“People say they would kill to know what I know – and that is exactly what they would have to do.”
So begins June Kenton, the driving force behind the famous luxury lingerie brand Rigby & Peller, in the wry opening to her new autobiography, Storm In a D-Cup.
The corsetière to the Queen has helped hundreds of celebrity clients over the years, but her lips remain tighter than well-fitted lingerie over their secrets.
“I never say anything I’ll regret,” says the lively 81-year-old. What she will tell me – and writes in the book – is about being a bundle of nerves on her first visit to Buckingham Palace.
“But it was all brilliant, we got on very well and I’ve had the Royal Warrant since 1982, so I must be doing something right,” she laughs.
Indeed she is. Her fascinating book tells the story of how she and Harold, her loving and supportive husband of 55 years, grew a business from one shop into an empire that now includes nine UK outlets and more than 40 worldwide, including Hong Kong, China, Dubai, and the US.
“The [Rigby & Peller] name is known all over the world, which is so satisfying because it’s what I’ve worked for,” says Kenton, whose client list reads like a celebrity who’s who.
There’s Dawn French (“just gorgeous”), Dame Barbara Cartland (“an extraordinary woman”), Princess Margaret, Joan Collins (“she would come into the shop and stand by the door as if to say ‘I’m here’”), Jo Brand (also an “extraordinary woman”) and Theresa May.
Retailing is in her blood. Her family owned a successful womenswear shop in Kilburn that also sold lingerie.
It was while working as a showroom assistant for a clothing wholesaler that she met fellow employee Harold. After marrying in 1962, they bought a clothes shop in Brixton market and, less than two years later, opened another in Croydon.
The third, Contour, came in 1970, selling lingerie right next to Harrods, to huge success. In 1982 Tessa Seiden, owner of made-to-measure corsetiere Rigby & Peller (and niece of its Hungarian Jewish refugee co-founder Gita Peller), asked the Kentons if they would buy her struggling store.
“Harold decided he was not interested. ‘We don’t need Rigby & Peller. I don’t want Rigby & Peller. We can’t afford Rigby & Peller.’ We bought Rigby & Peller,” Kenton writes. And the rest is history.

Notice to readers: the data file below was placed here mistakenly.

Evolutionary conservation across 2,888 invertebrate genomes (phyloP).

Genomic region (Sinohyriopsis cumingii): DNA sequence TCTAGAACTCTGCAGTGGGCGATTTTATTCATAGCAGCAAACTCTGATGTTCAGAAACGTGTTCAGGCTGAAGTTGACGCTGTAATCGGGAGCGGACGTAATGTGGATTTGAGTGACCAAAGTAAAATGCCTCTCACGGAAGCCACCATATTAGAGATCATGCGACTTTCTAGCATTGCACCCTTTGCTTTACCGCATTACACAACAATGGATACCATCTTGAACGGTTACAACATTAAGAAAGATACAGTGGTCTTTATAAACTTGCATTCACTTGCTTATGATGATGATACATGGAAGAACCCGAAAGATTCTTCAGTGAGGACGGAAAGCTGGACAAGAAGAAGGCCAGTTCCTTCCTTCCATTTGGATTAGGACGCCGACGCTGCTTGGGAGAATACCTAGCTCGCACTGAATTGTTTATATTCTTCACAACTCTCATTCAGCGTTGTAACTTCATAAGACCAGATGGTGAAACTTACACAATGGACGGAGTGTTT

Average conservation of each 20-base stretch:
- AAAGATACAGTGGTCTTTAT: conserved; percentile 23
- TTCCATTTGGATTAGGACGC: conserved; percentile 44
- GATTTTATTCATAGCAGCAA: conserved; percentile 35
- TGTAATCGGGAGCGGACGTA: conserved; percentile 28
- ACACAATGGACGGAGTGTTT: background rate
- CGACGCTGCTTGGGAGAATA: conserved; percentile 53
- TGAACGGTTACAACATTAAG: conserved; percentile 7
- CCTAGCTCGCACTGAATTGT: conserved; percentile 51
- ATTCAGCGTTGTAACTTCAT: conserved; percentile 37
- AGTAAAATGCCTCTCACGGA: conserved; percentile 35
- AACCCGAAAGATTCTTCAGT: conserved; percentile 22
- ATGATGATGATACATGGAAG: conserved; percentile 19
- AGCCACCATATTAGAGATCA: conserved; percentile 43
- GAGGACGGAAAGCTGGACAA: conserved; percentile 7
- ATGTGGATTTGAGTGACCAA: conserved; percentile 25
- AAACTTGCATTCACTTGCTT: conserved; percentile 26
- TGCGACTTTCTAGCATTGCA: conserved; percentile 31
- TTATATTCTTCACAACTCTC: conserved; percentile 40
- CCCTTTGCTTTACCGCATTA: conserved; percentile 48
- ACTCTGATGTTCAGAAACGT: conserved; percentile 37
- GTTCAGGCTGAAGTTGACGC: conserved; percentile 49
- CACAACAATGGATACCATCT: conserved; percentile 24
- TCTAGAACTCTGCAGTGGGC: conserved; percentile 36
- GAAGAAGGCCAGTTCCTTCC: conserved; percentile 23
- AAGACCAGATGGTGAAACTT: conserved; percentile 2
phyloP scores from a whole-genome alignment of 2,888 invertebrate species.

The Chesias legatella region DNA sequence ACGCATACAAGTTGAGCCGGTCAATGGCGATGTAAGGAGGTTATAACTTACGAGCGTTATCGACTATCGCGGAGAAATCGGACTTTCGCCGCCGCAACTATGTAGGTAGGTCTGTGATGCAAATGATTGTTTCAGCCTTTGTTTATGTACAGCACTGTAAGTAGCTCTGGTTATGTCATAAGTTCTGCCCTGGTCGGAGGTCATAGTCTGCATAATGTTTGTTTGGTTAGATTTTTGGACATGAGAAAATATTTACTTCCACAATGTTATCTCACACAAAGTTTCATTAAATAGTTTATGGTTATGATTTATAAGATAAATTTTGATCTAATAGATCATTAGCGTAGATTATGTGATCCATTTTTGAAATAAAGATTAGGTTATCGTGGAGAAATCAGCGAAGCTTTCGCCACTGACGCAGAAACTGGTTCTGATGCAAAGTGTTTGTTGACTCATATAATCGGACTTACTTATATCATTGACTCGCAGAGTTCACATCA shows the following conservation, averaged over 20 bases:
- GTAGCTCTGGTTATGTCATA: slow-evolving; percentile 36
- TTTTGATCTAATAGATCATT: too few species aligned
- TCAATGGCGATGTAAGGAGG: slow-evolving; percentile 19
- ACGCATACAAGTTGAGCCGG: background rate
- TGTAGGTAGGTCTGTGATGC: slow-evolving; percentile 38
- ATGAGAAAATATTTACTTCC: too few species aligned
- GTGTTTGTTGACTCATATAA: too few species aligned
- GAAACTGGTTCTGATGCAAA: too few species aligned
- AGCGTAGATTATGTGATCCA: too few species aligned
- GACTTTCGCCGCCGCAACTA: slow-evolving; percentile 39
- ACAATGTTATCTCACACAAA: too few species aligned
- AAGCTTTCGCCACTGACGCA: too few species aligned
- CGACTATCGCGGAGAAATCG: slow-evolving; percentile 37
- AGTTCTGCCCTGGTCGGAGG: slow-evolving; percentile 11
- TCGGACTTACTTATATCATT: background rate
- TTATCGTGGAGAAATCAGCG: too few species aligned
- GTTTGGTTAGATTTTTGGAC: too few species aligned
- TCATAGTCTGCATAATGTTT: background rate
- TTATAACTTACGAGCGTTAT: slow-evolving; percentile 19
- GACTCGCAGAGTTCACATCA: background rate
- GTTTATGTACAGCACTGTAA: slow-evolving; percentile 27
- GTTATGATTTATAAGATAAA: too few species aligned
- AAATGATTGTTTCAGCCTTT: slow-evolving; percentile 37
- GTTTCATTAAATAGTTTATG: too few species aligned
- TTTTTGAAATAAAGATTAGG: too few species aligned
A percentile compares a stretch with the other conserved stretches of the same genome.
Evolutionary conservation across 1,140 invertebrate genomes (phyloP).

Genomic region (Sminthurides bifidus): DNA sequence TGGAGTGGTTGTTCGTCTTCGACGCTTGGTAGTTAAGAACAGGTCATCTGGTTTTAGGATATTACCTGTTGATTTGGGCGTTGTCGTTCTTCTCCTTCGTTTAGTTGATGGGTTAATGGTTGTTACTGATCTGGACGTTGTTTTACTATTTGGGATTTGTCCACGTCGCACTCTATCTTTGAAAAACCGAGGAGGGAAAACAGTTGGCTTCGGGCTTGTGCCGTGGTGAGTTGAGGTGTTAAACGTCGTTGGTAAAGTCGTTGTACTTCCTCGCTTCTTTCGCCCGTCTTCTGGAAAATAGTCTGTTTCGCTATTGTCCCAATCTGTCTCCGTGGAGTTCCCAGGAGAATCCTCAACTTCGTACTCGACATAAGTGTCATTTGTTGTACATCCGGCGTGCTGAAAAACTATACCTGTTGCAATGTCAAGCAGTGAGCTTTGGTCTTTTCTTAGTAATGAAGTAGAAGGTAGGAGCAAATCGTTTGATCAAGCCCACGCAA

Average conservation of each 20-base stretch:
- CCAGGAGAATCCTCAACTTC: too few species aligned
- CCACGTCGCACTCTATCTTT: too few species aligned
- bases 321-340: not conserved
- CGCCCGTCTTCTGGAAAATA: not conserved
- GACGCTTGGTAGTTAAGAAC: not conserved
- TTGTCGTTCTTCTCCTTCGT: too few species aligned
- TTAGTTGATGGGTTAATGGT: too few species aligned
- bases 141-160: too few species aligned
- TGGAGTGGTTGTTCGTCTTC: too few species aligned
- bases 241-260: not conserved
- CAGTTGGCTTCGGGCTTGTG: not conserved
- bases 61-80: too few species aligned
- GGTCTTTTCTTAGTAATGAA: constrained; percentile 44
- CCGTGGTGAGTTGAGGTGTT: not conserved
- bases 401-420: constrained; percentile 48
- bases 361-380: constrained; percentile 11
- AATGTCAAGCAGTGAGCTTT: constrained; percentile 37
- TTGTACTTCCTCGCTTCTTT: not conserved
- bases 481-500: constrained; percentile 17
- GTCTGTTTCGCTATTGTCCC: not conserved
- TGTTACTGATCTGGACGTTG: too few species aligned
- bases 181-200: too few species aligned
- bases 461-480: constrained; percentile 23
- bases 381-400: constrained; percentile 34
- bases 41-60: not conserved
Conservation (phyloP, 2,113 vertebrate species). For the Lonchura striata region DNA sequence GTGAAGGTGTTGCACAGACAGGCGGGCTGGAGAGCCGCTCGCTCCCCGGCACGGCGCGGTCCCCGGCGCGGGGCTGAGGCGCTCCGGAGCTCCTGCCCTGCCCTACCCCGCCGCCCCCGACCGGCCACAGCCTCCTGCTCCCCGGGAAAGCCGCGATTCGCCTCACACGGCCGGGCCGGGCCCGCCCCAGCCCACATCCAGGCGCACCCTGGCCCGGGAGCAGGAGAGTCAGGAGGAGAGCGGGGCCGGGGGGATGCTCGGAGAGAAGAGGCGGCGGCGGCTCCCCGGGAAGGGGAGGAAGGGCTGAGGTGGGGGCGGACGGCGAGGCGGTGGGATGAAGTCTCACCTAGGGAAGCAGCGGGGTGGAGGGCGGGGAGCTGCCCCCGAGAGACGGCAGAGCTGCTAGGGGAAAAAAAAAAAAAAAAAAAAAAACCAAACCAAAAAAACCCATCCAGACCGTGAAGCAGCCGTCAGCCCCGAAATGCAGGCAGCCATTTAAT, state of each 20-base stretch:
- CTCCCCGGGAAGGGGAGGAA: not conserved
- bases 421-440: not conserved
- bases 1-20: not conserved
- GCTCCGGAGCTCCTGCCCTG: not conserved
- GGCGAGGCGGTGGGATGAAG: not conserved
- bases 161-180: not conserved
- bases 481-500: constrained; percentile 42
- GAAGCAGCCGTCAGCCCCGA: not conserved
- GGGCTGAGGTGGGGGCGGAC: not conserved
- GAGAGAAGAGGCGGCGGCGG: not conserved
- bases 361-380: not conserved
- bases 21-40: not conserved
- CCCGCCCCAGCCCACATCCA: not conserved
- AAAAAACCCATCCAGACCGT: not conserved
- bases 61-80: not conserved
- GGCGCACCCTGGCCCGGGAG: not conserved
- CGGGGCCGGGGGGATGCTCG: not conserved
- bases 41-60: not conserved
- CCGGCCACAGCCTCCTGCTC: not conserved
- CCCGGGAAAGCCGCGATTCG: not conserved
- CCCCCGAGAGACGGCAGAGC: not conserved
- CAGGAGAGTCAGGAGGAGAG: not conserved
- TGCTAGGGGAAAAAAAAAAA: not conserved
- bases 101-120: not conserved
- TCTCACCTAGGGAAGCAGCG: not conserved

It riles Kenton that 85 percent of women wear the wrong size bra which they have usually fitted themselves or bought in a supermarket with dinner.
“I couldn’t understand how people were walking around wearing the wrong size bra,” Kenton tells me. “It’s because they don’t have a proper fitting. The tape measure doesn’t tell you anything – you have to use your eyes. We go into the fitting room and put bras on you. It’s an art form.”
She credits this approach with the turnaround of Rigby & Peller into a leading retailer. “You’d be amazed how many women are uncomfortable – they walk and they’re bouncing up and down, falling out of their bras.
“You don’t realise how it affects you – running for the bus, picking up a child; every time you move, it moves. Most people are wearing bras too small in the cup and too big around. It’s so important to wear the right bra – for your health and well-being and what your clothes look like.”
It is clear the Kentons are grafters who approach life with a terrifically positive outlook – including when business ideas fell short, or during ill health such as Kenton’s breast cancer diagnosis aged 71, and her subsequent mastectomy and reconstruction.
The couple made things happen. Through the Croydon branch of WIZO, Kenton became part of the Women’s Campaign for Soviet Jewry, aiming to persuade the Soviet Government of the 1970s to allow Jews to leave. Kenton phoned one such refusenik family regularly for 17 years in a show of solidarity.
“And we got them out,” she says. “There’s no such thing as can’t – if you want to, you can. You can’t sit in your own bubble – you have to go out and make something happen.”
A month before her 60th birthday in 1995, Kenton completed her first charity trek , ‘Mount Sinai to the Promised Land’, for the One to One Project, raising funds for former refuseniks who had moved to Israel. She went on to do another four treks, raising around £300,000 for the cause.
Kenton, who now lives in Bushey Heath and is a member of her childhood synagogue in St John’s Wood, speaks lovingly of her two adopted children – David, 51, is a director of Rigby & Peller and works with the Community Security Trust while Jill, 46, is a voiceover artist.
While the grandmother-of-three remains tight-lipped over clients,
she does write that “one customer I came to know and love was the Queen Mother” and says Princess Diana was “a very, very good friend”.
“She was very caring. She used to call Rigby & Peller ‘headquarters’
and she’d call and say ‘I’m coming to HQ – will you be there?’ And I’d say, ‘Of course I’ll be there.’”
Storm In A D-Cup by June Kenton is published by Briars House at £19.99. Available from Rigby & Peller for four weeks, and at bookstores and online at junekenton.com from 22 April